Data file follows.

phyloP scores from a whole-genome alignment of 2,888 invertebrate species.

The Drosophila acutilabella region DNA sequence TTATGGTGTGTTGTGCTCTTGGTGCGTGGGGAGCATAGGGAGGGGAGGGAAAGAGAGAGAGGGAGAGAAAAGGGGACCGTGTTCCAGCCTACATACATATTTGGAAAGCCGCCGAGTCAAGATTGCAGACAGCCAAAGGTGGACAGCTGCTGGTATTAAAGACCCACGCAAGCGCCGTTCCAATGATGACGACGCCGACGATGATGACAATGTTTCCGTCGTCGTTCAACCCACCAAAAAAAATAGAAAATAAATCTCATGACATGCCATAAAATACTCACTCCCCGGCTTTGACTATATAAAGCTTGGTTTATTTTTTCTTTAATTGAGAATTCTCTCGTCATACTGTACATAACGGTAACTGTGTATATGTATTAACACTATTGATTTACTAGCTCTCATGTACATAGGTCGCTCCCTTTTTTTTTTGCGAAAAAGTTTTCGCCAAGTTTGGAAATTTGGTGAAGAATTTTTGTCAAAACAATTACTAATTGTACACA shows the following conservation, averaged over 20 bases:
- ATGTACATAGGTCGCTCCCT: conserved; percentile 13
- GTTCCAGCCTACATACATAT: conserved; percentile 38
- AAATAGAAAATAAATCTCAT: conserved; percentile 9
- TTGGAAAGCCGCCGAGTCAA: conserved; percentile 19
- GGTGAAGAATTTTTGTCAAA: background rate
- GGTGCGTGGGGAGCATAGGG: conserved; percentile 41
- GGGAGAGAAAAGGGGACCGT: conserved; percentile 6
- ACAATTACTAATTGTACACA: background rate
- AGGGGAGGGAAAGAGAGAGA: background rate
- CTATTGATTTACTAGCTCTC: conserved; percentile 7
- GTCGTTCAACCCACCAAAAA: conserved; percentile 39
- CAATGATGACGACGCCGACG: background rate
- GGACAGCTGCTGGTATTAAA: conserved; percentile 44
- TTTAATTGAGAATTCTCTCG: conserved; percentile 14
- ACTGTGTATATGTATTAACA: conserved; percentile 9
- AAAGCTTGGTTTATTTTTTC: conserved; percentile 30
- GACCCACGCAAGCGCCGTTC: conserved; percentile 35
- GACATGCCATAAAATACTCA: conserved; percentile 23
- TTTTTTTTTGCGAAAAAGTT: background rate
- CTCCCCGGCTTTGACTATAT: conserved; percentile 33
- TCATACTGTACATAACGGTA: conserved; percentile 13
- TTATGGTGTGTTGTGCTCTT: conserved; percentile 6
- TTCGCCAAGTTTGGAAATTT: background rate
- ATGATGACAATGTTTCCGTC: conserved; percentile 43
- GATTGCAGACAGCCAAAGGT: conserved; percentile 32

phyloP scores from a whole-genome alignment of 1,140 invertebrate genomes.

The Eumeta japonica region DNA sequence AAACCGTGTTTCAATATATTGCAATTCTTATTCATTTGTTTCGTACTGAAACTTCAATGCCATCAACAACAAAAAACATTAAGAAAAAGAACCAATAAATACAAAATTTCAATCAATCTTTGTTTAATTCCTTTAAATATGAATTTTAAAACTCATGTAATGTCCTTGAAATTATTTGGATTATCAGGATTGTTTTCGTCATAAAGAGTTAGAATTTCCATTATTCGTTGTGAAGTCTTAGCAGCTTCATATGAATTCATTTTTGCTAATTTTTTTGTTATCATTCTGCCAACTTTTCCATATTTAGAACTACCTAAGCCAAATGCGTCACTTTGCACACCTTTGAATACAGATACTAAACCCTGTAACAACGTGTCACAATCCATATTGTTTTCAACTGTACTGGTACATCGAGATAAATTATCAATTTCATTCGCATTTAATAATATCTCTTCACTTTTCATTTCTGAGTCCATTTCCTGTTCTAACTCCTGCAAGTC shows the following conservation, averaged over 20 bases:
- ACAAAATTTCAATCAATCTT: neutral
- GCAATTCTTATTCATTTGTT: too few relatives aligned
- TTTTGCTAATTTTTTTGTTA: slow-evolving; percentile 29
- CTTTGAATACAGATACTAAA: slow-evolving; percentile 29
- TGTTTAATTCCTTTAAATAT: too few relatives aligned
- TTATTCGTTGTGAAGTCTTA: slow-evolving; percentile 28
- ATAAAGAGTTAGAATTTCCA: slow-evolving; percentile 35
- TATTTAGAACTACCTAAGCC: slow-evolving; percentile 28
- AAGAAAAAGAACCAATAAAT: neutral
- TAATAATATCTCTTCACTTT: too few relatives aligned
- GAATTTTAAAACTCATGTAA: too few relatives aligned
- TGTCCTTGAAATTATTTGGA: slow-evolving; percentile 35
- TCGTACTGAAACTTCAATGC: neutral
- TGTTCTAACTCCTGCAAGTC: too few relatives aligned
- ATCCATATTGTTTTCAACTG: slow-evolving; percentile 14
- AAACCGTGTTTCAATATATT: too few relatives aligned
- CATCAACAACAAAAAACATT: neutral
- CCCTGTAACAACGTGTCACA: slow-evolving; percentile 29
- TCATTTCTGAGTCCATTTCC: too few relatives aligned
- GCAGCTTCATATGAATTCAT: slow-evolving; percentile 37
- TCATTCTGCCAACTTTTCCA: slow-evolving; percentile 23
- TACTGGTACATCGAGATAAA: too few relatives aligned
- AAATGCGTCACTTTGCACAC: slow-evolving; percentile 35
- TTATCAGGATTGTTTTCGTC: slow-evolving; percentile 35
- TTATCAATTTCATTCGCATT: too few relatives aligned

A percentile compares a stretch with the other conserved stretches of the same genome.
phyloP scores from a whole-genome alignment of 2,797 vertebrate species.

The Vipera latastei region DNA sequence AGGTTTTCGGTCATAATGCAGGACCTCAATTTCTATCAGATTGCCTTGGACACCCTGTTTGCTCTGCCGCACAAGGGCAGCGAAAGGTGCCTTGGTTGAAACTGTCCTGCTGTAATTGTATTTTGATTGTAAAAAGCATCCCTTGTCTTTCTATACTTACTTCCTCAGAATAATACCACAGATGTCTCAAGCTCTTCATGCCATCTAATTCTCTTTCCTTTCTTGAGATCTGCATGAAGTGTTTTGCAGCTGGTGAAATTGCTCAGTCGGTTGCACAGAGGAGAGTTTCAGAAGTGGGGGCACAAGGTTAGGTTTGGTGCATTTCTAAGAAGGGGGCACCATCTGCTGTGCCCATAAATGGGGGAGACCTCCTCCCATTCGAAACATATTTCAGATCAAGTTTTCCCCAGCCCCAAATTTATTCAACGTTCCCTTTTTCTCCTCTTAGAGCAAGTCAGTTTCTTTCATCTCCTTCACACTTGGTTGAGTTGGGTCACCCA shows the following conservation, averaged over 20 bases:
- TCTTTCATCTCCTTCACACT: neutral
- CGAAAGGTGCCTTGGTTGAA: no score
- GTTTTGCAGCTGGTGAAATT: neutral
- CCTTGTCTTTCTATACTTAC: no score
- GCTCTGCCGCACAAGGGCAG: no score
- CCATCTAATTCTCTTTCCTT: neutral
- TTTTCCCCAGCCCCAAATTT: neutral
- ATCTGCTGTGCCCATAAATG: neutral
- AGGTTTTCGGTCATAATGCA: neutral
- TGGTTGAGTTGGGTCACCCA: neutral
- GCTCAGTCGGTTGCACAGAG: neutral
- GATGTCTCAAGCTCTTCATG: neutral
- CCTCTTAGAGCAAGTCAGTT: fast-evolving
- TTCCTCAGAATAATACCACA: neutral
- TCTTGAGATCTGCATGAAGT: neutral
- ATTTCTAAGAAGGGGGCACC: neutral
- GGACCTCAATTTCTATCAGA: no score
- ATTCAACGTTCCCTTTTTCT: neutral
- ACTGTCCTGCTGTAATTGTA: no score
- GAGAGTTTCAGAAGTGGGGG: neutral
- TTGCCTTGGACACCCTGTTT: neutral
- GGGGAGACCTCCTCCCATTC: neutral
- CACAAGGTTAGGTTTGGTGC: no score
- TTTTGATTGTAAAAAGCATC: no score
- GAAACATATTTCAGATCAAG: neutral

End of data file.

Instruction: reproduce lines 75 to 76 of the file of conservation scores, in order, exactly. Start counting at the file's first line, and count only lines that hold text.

- ATTCAACGTTCCCTTTTTCT: neutral
- ACTGTCCTGCTGTAATTGTA: no score